It's All In The Game: Curry On The Come-Up

For a hoops fan, the month of March is the best time of the

year. Everything from filling out your brackets, to the upsets, to checking out

the ticker every five minutes - the drama of March Madness in my opinion can’t

be matched by any other sporting event.

This year is no different. With everything from Duke losing,

to Stanford getting in the Sweet 16, there have been plenty of surprises.

But none have been as big as the rise of the Davidson

program, and more specifically, the coming-out party of a star in the making:

Stephen Curry.

Those who are familiar with Davidson or have seen the last

two “upsets” over Gonzaga and Georgetown (where he put up 70 points combined)

know that Curry can straight light it up. This year he averaged 25.7 points,

while shooting 44 percent from beyond the arc.

Stephen’s perfect jump shot has unlimited range and he can

create shot both off the dribble or away from the ball. He takes it to the

basket strong and is creative when finishing.

Curry’s competitiveness and knack to hit big time shots is

reminiscent of Reggie Miller. Even though every team knows he is a

one-man-wrecking crew, they still fail to stop him from dropping 30, despite

building their defensive strategies around him.

There is just something special about him. I remember seeing

him play as a sophomore in high school when his Charlotte Christian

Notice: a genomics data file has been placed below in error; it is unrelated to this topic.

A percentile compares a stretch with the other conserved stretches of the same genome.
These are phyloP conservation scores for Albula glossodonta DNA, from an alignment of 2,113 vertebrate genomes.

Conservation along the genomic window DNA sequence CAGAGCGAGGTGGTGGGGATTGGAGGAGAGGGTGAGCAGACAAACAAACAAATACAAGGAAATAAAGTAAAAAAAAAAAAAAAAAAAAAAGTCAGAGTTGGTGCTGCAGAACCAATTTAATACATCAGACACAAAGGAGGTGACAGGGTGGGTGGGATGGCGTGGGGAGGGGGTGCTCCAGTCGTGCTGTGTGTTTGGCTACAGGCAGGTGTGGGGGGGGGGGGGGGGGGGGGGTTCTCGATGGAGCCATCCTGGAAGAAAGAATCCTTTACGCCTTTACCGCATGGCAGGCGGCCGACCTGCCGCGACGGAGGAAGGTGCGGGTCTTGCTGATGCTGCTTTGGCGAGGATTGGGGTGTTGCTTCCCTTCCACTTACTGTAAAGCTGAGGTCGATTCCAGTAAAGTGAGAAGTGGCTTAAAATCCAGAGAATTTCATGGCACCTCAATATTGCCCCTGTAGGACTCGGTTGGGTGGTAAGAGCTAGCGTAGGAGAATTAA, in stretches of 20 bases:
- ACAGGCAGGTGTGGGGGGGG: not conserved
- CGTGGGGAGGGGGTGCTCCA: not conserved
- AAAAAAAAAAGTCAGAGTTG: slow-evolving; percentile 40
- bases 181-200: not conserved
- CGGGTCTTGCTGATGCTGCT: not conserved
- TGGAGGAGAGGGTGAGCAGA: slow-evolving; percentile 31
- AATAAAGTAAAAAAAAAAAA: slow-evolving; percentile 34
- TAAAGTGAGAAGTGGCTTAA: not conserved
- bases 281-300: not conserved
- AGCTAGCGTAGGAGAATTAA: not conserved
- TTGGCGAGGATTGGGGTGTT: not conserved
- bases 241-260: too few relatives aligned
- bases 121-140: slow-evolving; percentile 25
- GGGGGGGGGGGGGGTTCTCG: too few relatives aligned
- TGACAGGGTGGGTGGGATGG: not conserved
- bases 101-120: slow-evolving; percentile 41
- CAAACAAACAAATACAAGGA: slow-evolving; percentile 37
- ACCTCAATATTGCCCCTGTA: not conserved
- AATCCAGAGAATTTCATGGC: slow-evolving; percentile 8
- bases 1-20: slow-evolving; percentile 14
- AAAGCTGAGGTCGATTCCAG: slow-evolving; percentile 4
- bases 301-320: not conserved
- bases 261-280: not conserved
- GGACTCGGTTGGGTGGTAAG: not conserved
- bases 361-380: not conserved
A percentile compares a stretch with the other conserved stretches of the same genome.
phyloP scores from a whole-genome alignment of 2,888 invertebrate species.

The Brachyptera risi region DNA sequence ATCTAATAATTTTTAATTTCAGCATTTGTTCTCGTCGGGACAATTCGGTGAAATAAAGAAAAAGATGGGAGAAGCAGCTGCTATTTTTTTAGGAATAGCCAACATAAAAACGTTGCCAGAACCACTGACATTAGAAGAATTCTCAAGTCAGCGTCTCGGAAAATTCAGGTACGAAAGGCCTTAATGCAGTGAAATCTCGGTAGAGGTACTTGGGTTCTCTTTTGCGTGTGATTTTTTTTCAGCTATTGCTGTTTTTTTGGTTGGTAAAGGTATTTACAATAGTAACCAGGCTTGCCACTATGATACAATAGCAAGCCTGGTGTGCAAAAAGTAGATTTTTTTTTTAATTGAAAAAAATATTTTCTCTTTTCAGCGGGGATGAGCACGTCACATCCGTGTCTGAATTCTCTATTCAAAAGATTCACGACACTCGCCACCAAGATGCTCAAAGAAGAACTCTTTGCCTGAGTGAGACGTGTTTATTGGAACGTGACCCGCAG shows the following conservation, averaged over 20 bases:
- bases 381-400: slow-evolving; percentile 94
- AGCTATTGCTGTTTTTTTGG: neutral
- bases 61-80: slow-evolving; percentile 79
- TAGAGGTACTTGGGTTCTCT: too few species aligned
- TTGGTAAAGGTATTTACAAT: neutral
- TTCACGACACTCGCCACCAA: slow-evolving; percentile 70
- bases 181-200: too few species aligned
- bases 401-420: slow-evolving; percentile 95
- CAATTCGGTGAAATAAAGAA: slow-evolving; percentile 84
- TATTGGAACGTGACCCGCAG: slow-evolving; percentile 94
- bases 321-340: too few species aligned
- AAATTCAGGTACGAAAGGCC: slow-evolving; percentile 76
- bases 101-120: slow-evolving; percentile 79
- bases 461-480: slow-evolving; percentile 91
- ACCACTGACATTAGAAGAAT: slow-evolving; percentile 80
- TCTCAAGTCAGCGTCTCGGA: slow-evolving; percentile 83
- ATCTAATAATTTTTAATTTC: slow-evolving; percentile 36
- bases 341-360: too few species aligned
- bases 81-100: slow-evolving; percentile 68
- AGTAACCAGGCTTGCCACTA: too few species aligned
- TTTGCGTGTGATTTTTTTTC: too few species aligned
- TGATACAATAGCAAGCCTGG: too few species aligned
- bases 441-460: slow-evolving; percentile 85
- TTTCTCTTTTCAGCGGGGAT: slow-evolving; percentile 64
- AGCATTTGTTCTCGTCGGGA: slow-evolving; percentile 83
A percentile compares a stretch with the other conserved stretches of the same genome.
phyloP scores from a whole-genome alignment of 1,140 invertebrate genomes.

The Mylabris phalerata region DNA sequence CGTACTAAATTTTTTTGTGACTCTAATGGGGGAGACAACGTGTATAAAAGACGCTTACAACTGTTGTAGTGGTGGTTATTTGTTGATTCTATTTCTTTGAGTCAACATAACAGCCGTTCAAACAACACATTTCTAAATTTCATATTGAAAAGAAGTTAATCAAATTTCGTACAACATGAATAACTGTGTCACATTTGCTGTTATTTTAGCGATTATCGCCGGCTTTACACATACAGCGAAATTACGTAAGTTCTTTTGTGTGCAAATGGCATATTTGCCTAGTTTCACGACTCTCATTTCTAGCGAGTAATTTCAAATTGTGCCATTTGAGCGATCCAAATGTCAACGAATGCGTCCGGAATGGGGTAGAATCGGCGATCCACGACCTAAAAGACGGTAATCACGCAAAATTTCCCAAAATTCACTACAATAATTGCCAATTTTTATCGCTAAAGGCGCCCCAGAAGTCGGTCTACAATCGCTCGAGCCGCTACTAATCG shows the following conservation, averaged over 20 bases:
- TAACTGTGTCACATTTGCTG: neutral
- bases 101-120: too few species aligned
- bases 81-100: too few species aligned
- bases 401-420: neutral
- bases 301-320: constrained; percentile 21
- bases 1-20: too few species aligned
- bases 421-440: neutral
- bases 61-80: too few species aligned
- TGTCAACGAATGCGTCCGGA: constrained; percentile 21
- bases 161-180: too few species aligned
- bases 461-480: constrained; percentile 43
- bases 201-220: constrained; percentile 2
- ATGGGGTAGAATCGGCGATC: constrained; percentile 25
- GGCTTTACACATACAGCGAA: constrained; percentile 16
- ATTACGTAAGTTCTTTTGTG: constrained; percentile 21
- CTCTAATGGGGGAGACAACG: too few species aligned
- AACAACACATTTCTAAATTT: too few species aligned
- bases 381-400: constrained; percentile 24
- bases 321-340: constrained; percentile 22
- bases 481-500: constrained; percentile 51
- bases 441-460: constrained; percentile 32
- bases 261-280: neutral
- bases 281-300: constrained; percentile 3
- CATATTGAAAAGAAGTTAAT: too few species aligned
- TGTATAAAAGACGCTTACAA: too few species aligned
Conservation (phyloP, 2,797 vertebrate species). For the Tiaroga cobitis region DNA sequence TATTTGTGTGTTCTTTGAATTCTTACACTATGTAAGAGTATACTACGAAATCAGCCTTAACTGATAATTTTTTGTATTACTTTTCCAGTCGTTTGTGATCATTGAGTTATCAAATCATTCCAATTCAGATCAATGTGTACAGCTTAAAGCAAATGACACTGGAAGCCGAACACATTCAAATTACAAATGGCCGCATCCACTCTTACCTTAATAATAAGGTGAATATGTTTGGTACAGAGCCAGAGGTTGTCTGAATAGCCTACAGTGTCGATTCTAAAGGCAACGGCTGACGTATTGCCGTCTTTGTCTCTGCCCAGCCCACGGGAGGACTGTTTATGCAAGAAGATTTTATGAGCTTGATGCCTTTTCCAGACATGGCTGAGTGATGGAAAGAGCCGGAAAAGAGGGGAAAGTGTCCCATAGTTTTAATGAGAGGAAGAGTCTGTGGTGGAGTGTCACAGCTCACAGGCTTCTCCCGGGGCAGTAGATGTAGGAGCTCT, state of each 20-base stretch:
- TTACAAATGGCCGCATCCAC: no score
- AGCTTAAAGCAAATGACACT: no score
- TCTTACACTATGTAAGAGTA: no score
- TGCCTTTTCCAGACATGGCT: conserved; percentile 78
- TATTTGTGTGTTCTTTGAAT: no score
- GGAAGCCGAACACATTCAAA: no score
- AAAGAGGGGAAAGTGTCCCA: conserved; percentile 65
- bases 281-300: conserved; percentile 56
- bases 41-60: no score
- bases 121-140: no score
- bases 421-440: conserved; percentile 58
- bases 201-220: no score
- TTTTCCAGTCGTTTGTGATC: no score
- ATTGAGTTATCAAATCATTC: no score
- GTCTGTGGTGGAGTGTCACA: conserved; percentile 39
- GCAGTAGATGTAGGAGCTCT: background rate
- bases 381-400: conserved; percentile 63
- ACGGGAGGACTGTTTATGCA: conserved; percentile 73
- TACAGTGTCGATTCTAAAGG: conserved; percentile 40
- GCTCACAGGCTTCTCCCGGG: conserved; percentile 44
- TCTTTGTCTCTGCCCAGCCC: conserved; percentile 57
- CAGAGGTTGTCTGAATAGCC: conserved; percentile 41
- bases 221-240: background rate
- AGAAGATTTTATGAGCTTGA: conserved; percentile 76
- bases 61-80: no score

High School team played

in the Ragu Classic in Salt Lake City.

If you think Steph looks young now (he looks like he’s 16),

back then he looked like a nine-year-old playing with a bunch of 18-year olds.

He even shot the ball like a nine-year old would, but was still lighting people

up. You knew if he ever hit puberty, he would be a player.

It doesn’t hurt that his pops is former NBA sharpshooter,

Dell Curry, so you can see why he is so fundamentally sound. Stephen has a very

good chance of being a great player in the League himself. Right now, I’m

hearing he is a border-line first rounder mainly because he is a two guard in a

point guards body.

If I were drafting somewhere in the late lottery of middle

of the first round, I would give Stephen some serious consideration. Yeah, he’s

a little small - the school lists him at 6-3 and 185 (although I think it’s more

like 6-1, 165) - but I don’t think it should matter too much.

Look at the mistake the rest of the league made when they

let Monta Ellis and Gilbert Arenas slip to the second round with similar gripes

- and look at him now. His quick release will compensate his size and his

competitiveness can help several NBA squads.

Curry can and will be a player at the next level.